During World War II the Shibata family was interned at Tule Lake. After the war they went to Chicago, Illinois and then returned to their home at Mt. Eden. At one point the nursery included 34 greenhouses, a boiler house, and a packing house in addition to the residence. The Online Archive of the Bancroft Library, University of California, Berkeley, has a black and white photograph of Jinjiro and Yoshima Shibata inside one of their greenhouses, taken in June of 1945.

The garden is owned and maintained by the Business park and is available to their tenants; otherwise it is a private garden and not open to the public. It is a good example of a traditional Japanese garden.

7 comments:

  1. I have had many opportunities to visit the garden. It is truly magical place. Margaret Hasegawa, California Florida Plant Company, Salinas Califonia

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  2. Margaret,

    I hope you will be pleased to know that I have submitted the Shibata Garden to the Historic American Landscapes Survey. This site will be listed as a cultural landscape at the Library of Congress.

    Chris

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  3. Great article Margaret!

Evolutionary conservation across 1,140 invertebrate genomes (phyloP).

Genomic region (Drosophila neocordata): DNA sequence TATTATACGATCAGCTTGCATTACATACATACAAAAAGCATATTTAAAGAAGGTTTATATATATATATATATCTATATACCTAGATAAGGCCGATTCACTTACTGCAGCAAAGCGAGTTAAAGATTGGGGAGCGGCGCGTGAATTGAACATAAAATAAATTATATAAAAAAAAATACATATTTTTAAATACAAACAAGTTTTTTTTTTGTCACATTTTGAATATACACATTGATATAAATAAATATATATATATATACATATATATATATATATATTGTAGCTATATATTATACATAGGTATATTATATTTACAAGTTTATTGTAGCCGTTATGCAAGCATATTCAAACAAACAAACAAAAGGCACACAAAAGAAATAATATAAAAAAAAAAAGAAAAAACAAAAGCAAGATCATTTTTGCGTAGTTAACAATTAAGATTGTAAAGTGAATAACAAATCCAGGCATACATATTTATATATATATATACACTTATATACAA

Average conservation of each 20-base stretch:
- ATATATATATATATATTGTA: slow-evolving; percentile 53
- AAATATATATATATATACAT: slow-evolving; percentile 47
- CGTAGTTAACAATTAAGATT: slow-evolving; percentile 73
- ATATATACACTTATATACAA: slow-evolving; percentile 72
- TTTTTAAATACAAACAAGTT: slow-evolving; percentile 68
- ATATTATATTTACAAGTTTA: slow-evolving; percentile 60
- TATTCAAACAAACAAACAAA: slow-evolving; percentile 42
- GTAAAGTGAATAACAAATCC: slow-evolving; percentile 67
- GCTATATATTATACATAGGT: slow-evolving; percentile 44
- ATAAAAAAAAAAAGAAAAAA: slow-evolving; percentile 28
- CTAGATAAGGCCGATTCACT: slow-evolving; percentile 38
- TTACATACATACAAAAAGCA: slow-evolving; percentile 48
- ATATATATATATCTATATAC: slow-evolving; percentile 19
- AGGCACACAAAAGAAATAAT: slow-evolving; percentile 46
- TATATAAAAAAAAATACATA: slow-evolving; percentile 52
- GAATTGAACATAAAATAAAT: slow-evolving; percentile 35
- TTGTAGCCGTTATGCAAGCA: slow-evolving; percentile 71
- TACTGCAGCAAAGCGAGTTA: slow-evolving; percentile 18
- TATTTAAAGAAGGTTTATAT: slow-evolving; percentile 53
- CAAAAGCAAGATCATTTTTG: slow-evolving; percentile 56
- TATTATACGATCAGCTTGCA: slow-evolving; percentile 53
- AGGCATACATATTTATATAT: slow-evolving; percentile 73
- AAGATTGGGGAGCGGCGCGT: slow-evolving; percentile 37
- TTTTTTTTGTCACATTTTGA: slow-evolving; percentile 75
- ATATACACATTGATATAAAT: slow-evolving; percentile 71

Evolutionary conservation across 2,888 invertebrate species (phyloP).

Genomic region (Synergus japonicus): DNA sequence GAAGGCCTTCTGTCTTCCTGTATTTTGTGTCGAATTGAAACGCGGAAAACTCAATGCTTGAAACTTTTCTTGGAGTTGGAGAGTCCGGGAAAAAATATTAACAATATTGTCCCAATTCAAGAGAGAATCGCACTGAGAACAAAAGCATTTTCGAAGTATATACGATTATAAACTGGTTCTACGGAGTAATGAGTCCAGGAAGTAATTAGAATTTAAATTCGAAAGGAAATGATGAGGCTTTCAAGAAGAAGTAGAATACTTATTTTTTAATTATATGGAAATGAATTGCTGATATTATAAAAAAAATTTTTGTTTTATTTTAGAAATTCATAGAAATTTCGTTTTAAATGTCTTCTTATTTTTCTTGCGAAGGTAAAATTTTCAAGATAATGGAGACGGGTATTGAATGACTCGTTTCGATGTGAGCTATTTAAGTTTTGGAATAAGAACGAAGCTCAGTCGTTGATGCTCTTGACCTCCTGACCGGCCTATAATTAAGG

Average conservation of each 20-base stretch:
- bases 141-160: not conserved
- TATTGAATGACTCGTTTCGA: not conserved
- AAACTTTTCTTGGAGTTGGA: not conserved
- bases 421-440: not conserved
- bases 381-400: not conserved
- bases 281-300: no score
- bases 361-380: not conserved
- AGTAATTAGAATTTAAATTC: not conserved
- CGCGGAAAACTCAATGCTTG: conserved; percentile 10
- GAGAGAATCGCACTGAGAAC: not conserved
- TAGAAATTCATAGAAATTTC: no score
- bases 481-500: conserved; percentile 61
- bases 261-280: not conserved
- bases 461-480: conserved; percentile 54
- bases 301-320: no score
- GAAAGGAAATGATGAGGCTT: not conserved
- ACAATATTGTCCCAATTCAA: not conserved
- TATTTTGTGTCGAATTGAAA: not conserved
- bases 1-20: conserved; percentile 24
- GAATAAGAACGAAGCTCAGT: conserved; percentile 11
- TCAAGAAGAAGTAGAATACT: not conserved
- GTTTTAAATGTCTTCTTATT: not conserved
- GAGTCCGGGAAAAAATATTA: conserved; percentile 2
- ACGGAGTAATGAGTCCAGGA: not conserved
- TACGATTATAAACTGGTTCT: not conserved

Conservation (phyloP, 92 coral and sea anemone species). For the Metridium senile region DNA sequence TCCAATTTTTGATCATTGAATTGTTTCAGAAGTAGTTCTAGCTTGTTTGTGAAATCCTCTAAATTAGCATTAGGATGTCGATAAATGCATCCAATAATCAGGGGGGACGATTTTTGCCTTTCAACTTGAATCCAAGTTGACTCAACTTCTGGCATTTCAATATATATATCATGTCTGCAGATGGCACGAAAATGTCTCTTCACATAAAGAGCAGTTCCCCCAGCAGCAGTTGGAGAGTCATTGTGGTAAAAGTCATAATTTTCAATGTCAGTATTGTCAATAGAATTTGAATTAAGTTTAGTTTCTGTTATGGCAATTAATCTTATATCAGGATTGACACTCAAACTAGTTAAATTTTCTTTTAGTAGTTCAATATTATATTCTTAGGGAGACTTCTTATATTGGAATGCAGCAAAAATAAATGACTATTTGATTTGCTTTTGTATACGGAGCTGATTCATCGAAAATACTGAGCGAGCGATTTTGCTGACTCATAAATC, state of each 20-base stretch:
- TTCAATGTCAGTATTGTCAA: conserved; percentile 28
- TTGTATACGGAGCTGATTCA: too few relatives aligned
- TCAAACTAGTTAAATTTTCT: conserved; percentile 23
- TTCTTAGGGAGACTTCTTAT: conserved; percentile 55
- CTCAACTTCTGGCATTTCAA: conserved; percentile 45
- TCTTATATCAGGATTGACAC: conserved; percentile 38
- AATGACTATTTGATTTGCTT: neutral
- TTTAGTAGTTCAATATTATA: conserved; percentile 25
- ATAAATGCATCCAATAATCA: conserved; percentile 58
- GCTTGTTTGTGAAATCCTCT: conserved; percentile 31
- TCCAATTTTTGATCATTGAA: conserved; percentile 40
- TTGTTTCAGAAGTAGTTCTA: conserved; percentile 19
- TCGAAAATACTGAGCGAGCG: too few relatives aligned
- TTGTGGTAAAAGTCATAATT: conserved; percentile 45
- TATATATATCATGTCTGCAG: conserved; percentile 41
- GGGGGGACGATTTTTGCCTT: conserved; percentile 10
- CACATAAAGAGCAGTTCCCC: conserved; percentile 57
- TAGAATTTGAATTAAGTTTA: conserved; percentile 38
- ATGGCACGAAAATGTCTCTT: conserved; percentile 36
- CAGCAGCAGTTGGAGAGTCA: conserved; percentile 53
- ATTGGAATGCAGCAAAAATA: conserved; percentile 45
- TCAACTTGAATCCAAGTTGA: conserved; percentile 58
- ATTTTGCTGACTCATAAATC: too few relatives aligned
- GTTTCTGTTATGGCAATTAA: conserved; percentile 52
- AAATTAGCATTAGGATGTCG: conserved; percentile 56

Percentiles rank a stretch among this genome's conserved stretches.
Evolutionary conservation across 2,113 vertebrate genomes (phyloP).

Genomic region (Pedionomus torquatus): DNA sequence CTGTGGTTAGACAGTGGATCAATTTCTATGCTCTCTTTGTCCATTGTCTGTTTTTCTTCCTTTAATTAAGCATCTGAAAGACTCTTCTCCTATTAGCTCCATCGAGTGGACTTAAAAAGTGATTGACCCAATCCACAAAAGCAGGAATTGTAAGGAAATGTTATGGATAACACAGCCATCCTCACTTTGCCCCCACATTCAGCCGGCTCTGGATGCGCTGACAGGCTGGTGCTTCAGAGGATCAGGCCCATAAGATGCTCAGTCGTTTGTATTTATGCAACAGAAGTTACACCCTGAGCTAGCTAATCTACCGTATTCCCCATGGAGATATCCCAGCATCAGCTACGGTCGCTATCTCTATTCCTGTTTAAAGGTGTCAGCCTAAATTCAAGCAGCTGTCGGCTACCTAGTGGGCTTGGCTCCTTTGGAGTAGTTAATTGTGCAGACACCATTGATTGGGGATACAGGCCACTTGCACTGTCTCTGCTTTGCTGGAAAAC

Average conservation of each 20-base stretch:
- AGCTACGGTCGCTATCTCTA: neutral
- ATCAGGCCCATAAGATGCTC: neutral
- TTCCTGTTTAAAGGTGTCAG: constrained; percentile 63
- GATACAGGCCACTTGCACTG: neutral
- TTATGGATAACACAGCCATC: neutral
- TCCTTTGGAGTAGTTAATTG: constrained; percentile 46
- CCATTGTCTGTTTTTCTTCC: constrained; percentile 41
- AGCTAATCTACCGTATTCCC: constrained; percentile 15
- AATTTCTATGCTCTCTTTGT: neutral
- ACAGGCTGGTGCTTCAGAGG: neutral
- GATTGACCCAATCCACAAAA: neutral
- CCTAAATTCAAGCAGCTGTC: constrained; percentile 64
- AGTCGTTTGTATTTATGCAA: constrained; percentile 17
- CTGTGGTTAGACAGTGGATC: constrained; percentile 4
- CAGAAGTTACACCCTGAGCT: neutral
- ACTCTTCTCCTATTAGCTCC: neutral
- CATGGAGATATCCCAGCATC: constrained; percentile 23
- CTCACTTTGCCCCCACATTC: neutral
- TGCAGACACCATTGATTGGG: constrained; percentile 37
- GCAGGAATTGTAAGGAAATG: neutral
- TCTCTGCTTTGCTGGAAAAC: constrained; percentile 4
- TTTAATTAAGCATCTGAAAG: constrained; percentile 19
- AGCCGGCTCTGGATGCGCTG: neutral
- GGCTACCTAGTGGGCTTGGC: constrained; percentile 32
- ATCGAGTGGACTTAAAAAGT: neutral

Very enjoyable read take a look at our recent article on Historic Garden Landscapes

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  4. How exciting to find this info on the web. When I graduated from the Ohio State University, I was encouraged to take a job at Mt. Eden Nursery by my professor who had gradiuated with Yoshimi Shibata. Mr. Shibata, who went by "Shimi," offered the Japanese house as a residence for my husband and I as long as we desired. What an amazing place to live in 1974! When I left in 1980, Shimi's grandson, Eric, was beginnning to play a bigger part in the business. I wonder what happened to the family and to the business. Shimi and his wife, Grace, were incredible individuals!

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  5. Ann,

    Receiving comments like yours is one of the satisfying rewards of writing a blog. Thank you for taking the time to comment.

    It is also nice to learn a little more about the family associated with this garden. I hope your career path led you to continued involvement with gardens and similar special places.

    Chris

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  6. That was indeed a cool article! Thank a lot for the share!